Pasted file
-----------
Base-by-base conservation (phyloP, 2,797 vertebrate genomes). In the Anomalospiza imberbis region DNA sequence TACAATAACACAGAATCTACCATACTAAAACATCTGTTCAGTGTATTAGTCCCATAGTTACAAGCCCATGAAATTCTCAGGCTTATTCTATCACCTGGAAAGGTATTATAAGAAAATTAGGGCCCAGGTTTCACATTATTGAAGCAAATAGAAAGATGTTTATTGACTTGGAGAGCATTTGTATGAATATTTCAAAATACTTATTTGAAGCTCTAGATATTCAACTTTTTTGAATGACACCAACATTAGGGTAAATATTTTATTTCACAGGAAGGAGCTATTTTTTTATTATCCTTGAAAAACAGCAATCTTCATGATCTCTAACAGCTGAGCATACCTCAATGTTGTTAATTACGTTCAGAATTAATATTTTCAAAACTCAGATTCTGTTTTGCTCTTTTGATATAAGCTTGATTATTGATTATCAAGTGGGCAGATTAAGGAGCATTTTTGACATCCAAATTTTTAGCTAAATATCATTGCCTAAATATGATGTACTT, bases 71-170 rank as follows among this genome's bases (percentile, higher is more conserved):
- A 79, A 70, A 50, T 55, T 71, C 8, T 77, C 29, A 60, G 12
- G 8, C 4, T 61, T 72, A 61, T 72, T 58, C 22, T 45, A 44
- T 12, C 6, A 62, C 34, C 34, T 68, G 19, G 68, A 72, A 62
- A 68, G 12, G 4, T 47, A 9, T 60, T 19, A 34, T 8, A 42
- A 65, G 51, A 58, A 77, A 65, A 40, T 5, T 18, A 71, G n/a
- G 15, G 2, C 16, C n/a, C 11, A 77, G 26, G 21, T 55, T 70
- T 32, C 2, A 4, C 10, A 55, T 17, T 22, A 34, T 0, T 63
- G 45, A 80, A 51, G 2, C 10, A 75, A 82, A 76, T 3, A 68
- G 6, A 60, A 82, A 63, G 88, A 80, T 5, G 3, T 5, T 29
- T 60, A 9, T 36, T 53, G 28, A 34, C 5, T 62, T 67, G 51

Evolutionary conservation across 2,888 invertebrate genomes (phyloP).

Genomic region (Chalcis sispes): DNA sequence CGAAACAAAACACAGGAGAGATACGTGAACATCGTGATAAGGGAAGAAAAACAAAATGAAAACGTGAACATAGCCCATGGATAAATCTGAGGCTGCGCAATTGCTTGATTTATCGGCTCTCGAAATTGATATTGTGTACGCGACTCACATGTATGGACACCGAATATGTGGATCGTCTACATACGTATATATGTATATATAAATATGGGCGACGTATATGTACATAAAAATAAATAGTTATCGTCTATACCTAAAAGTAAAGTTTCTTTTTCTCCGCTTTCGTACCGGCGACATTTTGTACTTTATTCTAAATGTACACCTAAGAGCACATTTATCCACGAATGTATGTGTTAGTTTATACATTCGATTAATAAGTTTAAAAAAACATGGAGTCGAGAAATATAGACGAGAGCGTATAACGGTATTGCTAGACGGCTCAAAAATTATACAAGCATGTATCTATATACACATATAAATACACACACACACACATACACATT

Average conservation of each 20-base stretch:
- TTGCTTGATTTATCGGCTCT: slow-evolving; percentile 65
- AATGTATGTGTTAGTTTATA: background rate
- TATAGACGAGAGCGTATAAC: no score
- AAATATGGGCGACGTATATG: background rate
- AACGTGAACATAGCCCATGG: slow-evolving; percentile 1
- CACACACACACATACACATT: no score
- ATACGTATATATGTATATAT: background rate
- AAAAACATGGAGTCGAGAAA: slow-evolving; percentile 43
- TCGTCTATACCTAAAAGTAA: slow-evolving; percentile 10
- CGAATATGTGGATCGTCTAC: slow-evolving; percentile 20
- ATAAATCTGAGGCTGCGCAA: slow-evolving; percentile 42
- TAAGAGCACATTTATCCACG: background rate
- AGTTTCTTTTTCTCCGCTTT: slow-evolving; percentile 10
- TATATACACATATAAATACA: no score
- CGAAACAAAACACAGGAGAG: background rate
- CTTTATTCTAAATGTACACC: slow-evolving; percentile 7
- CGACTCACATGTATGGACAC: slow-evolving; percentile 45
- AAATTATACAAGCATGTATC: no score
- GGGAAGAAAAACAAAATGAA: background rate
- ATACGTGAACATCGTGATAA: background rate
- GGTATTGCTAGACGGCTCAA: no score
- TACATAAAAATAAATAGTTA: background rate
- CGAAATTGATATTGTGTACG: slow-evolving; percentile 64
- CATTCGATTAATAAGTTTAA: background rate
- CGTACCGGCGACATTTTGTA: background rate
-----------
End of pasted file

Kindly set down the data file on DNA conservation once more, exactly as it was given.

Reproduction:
Base-by-base conservation (phyloP, 2,797 vertebrate genomes). In the Anomalospiza imberbis region DNA sequence TACAATAACACAGAATCTACCATACTAAAACATCTGTTCAGTGTATTAGTCCCATAGTTACAAGCCCATGAAATTCTCAGGCTTATTCTATCACCTGGAAAGGTATTATAAGAAAATTAGGGCCCAGGTTTCACATTATTGAAGCAAATAGAAAGATGTTTATTGACTTGGAGAGCATTTGTATGAATATTTCAAAATACTTATTTGAAGCTCTAGATATTCAACTTTTTTGAATGACACCAACATTAGGGTAAATATTTTATTTCACAGGAAGGAGCTATTTTTTTATTATCCTTGAAAAACAGCAATCTTCATGATCTCTAACAGCTGAGCATACCTCAATGTTGTTAATTACGTTCAGAATTAATATTTTCAAAACTCAGATTCTGTTTTGCTCTTTTGATATAAGCTTGATTATTGATTATCAAGTGGGCAGATTAAGGAGCATTTTTGACATCCAAATTTTTAGCTAAATATCATTGCCTAAATATGATGTACTT, bases 71-170 rank as follows among this genome's bases (percentile, higher is more conserved):
- A 79, A 70, A 50, T 55, T 71, C 8, T 77, C 29, A 60, G 12
- G 8, C 4, T 61, T 72, A 61, T 72, T 58, C 22, T 45, A 44
- T 12, C 6, A 62, C 34, C 34, T 68, G 19, G 68, A 72, A 62
- A 68, G 12, G 4, T 47, A 9, T 60, T 19, A 34, T 8, A 42
- A 65, G 51, A 58, A 77, A 65, A 40, T 5, T 18, A 71, G n/a
- G 15, G 2, C 16, C n/a, C 11, A 77, G 26, G 21, T 55, T 70
- T 32, C 2, A 4, C 10, A 55, T 17, T 22, A 34, T 0, T 63
- G 45, A 80, A 51, G 2, C 10, A 75, A 82, A 76, T 3, A 68
- G 6, A 60, A 82, A 63, G 88, A 80, T 5, G 3, T 5, T 29
- T 60, A 9, T 36, T 53, G 28, A 34, C 5, T 62, T 67, G 51

Evolutionary conservation across 2,888 invertebrate genomes (phyloP).

Genomic region (Chalcis sispes): DNA sequence CGAAACAAAACACAGGAGAGATACGTGAACATCGTGATAAGGGAAGAAAAACAAAATGAAAACGTGAACATAGCCCATGGATAAATCTGAGGCTGCGCAATTGCTTGATTTATCGGCTCTCGAAATTGATATTGTGTACGCGACTCACATGTATGGACACCGAATATGTGGATCGTCTACATACGTATATATGTATATATAAATATGGGCGACGTATATGTACATAAAAATAAATAGTTATCGTCTATACCTAAAAGTAAAGTTTCTTTTTCTCCGCTTTCGTACCGGCGACATTTTGTACTTTATTCTAAATGTACACCTAAGAGCACATTTATCCACGAATGTATGTGTTAGTTTATACATTCGATTAATAAGTTTAAAAAAACATGGAGTCGAGAAATATAGACGAGAGCGTATAACGGTATTGCTAGACGGCTCAAAAATTATACAAGCATGTATCTATATACACATATAAATACACACACACACACATACACATT

Average conservation of each 20-base stretch:
- TTGCTTGATTTATCGGCTCT: slow-evolving; percentile 65
- AATGTATGTGTTAGTTTATA: background rate
- TATAGACGAGAGCGTATAAC: no score
- AAATATGGGCGACGTATATG: background rate
- AACGTGAACATAGCCCATGG: slow-evolving; percentile 1
- CACACACACACATACACATT: no score
- ATACGTATATATGTATATAT: background rate
- AAAAACATGGAGTCGAGAAA: slow-evolving; percentile 43
- TCGTCTATACCTAAAAGTAA: slow-evolving; percentile 10
- CGAATATGTGGATCGTCTAC: slow-evolving; percentile 20
- ATAAATCTGAGGCTGCGCAA: slow-evolving; percentile 42
- TAAGAGCACATTTATCCACG: background rate
- AGTTTCTTTTTCTCCGCTTT: slow-evolving; percentile 10
- TATATACACATATAAATACA: no score
- CGAAACAAAACACAGGAGAG: background rate
- CTTTATTCTAAATGTACACC: slow-evolving; percentile 7
- CGACTCACATGTATGGACAC: slow-evolving; percentile 45
- AAATTATACAAGCATGTATC: no score
- GGGAAGAAAAACAAAATGAA: background rate
- ATACGTGAACATCGTGATAA: background rate
- GGTATTGCTAGACGGCTCAA: no score
- TACATAAAAATAAATAGTTA: background rate
- CGAAATTGATATTGTGTACG: slow-evolving; percentile 64
- CATTCGATTAATAAGTTTAA: background rate
- CGTACCGGCGACATTTTGTA: background rate